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Related in: MedlinePlus

The largest PDP cavity located in 1mdy (volume 828 Å3, Rvs 0.59 and 9 water molecules).
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Figure 3: The largest PDP cavity located in 1mdy (volume 828 Å3, Rvs 0.59 and 9 water molecules).

Mentions: The total volume of the cavities in individual interface is poorly correlated with the interface size (defined by number of atoms present in the interface) (Supplementary Figure S1), as was observed in protein–protein interfaces. However, for individual cavities one can use power law or linear fit (Supplementary Table S4) to express the variation of the volume with the number of atoms or residues lining the cavity (Supplementary Figure S2). Typical of tertiary structure cavities (10), approximately five atoms or four cavity-lining residues are needed to accommodate one water molecule. The distribution of volumes of cavities is shown in Figure 2a. Like the cavities in protein–protein interfaces, protein–nucleic-acid interfaces also contain higher percentage of cavities that are larger than 100 Å3—7.2 and 6.5% for PD and PR cavities, relative to 2.6% in cavities in the tertiary structure. However, the PDP cavities tend to be by far the largest and 46% of them are larger than 60 Å3. The largest cavity observed in a protein–nucleic-acid interface is of type PDP and shown in Figure 3. The larger cavities are usually solvated (Figure 2b and c). Totally 75% and 66% of PD and PR cavities are solvated, respectively (considering the volume, the percentages are 88% and 85%, respectively). As was inferred from the data in Supplementary Table S3a, when grouped in different functional classes the PD cavities belonging to excision and/or repair enzymes contain more number of larger cavities (>100 Å3) followed by enzymes, ‘Others’ and transcription factors (Supplementary Figure S3).Figure 2.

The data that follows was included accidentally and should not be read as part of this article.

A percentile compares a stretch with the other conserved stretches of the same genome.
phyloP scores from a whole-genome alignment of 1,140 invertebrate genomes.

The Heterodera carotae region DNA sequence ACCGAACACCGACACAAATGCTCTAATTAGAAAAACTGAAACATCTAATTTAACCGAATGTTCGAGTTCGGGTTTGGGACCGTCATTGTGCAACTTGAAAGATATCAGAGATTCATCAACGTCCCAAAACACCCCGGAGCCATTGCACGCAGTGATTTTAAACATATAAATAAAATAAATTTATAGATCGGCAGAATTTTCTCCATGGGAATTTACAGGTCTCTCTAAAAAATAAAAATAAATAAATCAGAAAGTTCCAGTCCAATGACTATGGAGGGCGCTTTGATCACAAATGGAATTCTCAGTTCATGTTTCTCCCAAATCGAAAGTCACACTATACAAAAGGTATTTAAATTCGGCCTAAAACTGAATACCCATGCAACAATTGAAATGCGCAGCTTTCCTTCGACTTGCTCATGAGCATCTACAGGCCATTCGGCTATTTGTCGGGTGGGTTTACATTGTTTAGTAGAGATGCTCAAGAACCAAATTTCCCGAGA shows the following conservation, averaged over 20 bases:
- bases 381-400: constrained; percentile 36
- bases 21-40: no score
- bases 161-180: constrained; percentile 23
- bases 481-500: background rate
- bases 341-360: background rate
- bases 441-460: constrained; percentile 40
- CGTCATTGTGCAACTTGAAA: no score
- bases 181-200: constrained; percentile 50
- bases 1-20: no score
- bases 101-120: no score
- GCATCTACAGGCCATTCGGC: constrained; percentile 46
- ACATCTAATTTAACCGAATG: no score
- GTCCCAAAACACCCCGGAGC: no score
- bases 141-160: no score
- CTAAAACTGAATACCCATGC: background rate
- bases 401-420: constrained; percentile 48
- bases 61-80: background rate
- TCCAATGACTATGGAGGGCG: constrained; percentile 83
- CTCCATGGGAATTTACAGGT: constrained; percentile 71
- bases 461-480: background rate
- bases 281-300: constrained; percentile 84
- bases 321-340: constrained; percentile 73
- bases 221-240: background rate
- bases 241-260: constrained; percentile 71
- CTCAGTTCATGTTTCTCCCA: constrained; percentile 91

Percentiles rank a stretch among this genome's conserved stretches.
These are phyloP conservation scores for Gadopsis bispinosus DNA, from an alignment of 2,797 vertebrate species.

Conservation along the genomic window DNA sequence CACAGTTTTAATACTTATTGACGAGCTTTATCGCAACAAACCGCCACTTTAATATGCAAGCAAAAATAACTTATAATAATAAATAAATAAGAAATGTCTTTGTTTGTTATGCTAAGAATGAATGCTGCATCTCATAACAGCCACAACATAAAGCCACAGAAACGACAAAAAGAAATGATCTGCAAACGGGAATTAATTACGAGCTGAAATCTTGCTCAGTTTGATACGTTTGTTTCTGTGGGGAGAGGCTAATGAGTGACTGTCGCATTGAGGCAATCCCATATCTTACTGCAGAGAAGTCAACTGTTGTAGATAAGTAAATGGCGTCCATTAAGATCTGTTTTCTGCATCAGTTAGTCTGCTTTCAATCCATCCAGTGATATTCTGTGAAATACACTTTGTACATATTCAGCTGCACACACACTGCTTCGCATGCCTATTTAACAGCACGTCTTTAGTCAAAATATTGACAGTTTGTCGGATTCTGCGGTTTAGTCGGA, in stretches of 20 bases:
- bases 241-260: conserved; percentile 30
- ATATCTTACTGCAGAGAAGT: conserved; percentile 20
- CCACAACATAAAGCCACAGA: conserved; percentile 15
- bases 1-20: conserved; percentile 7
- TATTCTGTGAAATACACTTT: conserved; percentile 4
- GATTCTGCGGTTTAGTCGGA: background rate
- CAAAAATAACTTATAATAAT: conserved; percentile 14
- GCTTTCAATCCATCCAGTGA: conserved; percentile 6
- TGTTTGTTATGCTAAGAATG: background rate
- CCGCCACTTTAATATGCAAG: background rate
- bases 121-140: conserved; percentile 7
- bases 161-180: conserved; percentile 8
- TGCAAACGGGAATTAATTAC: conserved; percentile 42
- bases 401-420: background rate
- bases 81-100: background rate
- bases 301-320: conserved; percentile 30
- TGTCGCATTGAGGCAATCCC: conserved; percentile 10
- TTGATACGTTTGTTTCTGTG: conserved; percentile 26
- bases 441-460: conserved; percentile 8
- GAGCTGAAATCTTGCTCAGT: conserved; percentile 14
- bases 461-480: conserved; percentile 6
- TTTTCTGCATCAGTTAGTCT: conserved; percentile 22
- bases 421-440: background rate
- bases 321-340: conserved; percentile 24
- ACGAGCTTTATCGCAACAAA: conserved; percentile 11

Cavities in protein-DNA and protein-RNA interfaces.

Sonavane S, Chakrabarti P - Nucleic Acids Res. (2009)

The largest PDP cavity located in 1mdy (volume 828 Å3, Rvs 0.59 and 9 water molecules).
© Copyright Policy - creative-commons